So… where are you off to next? I’m hoping you get to Alnwick (BarterBooks?), Alnmouth, Lindisfarne and maybe Hadrian’s Wall? You’re getting closer. 😊

    1. Oh, I didn’t know about Haworth! Definitely going to Alnwick, and Hadrian’s Wall is today! I think we will definitely be with you by the 6th. So excited!

  3. What a lovely post. Sounds like your having a great time. In Whitby the have Steam punk weekends, which are very popular. It’s great to go and see their spectacular outfits,

  4. Another fascinating instalment! The Whitby Abbey ruins look amazing – Dracula is one of my favourite books and have always fancied going there…! I’m going to have to pull my finger out!

  5. I’m enjoying a vicarious vacation with your travelogue – keep on going!

  6. These landscapes are the most beautiful I have seen. Aren’t you getting tired by so much beauty? I am not, for sure! Glad that Mark didn’t lose a finger! Seagulls seemed more terrifying than Dracula in that place.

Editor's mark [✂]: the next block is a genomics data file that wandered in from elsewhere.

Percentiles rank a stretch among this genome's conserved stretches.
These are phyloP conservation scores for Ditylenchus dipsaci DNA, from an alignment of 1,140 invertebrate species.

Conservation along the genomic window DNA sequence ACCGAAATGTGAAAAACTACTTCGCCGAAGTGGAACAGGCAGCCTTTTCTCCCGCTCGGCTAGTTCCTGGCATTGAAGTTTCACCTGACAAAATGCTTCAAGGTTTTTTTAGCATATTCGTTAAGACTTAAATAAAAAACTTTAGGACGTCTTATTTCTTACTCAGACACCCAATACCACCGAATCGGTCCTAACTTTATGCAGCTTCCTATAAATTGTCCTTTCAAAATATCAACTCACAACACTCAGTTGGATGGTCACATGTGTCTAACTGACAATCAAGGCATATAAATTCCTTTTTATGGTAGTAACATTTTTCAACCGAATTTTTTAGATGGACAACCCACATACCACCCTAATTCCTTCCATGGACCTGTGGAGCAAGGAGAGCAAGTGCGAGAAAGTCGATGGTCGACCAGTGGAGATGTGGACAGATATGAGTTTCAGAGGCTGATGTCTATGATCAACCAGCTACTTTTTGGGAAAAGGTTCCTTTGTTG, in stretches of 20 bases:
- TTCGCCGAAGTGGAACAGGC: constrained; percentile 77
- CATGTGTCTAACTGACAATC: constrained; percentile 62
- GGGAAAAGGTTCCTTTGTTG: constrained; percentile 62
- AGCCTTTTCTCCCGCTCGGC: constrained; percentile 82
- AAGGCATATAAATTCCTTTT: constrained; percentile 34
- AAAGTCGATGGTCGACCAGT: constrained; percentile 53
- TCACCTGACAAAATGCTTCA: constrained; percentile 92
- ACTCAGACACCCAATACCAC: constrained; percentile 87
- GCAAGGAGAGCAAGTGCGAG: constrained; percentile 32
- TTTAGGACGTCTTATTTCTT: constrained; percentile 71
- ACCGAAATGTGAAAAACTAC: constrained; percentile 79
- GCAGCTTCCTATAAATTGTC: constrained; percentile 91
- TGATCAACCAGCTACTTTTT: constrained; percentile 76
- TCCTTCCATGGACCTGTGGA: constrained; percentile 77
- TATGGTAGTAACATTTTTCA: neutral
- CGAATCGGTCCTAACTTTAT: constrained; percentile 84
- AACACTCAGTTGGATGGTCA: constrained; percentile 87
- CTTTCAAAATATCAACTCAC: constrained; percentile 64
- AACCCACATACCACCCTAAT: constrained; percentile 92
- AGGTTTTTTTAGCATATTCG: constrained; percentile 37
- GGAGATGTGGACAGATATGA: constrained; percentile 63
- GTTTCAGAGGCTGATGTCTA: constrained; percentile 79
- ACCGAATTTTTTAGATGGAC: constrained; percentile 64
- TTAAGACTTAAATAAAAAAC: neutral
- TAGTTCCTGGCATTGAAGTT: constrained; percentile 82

1. We get a bit blasé about the beauty and then turn a corner and see something heartstopping! Seagulls are huge and really nasty!

  7. I was last in Whitby for the Goth weekend (not participating, taking photos!). David was in Pickering last year for their 40s weekend (I had just broken foot so didn’t go) – with photography club. We had considered participating more this year by going in costume but I don’t think that’s going to happen. This weekend we’re going to Saltburn and Robin Hood’s Bay – again with photography club. With all the beauty surely I’ll manage a decent photo? There is so much beauty around.
    I remember on holiday once watching Scarborough being battered by lightning and waves (I was in cliff top accommodation a few miles away). Yes, it can be wild.
    I’m enjoying catching up on your posts